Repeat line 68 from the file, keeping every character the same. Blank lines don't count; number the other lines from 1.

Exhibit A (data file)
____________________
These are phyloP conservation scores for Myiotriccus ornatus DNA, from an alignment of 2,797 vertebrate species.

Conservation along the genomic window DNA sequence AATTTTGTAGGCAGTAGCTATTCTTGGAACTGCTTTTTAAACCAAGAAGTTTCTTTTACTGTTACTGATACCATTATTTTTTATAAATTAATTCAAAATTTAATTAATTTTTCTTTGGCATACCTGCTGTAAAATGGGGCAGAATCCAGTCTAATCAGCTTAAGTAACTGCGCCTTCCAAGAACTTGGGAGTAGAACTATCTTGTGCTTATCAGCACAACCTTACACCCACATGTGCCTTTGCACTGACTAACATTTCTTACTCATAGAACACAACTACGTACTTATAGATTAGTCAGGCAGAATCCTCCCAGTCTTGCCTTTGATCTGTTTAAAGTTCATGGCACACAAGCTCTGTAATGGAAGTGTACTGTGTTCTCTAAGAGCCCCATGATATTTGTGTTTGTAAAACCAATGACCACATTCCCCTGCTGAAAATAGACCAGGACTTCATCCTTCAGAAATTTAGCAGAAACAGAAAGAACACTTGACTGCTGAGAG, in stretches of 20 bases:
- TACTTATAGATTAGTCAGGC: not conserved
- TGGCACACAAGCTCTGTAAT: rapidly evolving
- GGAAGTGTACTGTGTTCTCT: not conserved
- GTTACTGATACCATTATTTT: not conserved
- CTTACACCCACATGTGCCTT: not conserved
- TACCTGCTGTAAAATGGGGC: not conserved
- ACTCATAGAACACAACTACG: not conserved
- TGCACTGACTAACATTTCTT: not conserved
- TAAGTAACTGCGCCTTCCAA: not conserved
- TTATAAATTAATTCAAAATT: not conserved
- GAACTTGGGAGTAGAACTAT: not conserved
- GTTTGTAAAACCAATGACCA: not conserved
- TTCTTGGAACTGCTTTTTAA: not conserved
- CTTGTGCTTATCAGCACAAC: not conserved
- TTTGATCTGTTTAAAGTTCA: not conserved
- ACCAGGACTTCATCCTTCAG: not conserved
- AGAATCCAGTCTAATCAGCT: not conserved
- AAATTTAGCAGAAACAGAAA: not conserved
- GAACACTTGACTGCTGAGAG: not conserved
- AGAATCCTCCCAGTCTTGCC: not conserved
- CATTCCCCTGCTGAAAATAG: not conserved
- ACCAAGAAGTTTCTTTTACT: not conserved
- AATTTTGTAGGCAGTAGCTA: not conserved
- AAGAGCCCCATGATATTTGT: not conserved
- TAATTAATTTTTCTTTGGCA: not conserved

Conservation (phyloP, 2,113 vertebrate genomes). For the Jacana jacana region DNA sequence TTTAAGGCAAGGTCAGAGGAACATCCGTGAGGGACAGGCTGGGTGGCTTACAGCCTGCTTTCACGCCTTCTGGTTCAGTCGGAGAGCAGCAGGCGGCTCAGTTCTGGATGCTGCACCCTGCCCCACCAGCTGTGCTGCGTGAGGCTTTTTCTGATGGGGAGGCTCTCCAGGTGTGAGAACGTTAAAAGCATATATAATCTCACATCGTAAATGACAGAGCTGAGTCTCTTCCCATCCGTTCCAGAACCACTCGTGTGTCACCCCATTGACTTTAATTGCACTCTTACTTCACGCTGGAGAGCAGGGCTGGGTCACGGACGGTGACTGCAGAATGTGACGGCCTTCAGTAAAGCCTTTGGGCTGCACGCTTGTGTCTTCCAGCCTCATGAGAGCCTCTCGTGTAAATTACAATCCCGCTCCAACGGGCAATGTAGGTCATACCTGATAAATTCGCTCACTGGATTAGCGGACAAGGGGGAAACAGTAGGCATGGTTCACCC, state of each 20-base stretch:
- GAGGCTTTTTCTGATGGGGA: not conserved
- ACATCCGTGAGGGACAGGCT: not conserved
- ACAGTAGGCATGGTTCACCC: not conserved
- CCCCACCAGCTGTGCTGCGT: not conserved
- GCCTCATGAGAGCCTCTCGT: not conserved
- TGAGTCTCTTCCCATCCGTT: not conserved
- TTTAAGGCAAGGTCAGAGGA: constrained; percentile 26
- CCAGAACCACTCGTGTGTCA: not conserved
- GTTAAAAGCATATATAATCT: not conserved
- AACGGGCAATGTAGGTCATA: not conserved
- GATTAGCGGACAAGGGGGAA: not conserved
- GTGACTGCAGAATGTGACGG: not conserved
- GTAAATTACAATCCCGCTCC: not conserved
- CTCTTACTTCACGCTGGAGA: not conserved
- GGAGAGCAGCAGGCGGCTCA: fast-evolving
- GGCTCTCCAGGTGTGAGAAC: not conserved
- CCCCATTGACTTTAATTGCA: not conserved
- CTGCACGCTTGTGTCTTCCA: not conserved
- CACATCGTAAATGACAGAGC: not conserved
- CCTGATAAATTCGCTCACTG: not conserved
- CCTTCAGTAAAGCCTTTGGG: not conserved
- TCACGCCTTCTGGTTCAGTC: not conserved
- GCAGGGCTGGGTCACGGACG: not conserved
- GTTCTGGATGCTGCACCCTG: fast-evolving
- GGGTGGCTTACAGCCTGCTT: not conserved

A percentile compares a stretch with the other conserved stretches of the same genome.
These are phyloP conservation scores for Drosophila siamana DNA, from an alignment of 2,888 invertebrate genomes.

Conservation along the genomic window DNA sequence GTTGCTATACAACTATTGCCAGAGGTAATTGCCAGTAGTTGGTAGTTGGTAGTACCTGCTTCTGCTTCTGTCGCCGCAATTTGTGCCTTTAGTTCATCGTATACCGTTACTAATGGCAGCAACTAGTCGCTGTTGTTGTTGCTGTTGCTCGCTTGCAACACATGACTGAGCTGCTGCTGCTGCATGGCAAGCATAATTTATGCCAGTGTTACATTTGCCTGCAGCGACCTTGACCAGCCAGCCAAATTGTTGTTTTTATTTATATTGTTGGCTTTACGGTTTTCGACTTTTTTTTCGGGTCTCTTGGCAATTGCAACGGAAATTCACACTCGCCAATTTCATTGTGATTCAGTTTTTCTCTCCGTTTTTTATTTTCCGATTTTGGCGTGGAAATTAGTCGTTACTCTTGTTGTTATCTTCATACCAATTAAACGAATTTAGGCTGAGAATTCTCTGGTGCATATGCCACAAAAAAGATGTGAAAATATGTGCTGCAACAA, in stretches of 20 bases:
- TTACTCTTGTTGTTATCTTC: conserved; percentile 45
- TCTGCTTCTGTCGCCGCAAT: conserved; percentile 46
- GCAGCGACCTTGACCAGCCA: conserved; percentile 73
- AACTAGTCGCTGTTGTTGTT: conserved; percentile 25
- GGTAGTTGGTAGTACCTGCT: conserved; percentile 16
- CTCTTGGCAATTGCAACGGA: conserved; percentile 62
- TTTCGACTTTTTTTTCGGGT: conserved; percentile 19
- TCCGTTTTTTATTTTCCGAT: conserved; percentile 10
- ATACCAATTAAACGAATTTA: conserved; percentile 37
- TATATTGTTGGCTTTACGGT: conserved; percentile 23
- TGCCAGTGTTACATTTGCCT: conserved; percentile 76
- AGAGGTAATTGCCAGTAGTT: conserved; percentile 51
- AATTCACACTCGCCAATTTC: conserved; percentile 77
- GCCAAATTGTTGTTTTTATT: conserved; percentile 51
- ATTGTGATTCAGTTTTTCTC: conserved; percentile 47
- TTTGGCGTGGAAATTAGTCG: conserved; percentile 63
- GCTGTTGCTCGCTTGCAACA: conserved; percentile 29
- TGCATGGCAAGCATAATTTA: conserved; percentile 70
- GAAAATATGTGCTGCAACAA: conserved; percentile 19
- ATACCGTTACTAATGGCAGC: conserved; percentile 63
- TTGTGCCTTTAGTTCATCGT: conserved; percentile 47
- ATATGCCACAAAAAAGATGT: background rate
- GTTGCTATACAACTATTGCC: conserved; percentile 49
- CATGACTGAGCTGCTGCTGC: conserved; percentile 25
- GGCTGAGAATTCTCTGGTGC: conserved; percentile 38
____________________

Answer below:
- AGAGGTAATTGCCAGTAGTT: conserved; percentile 51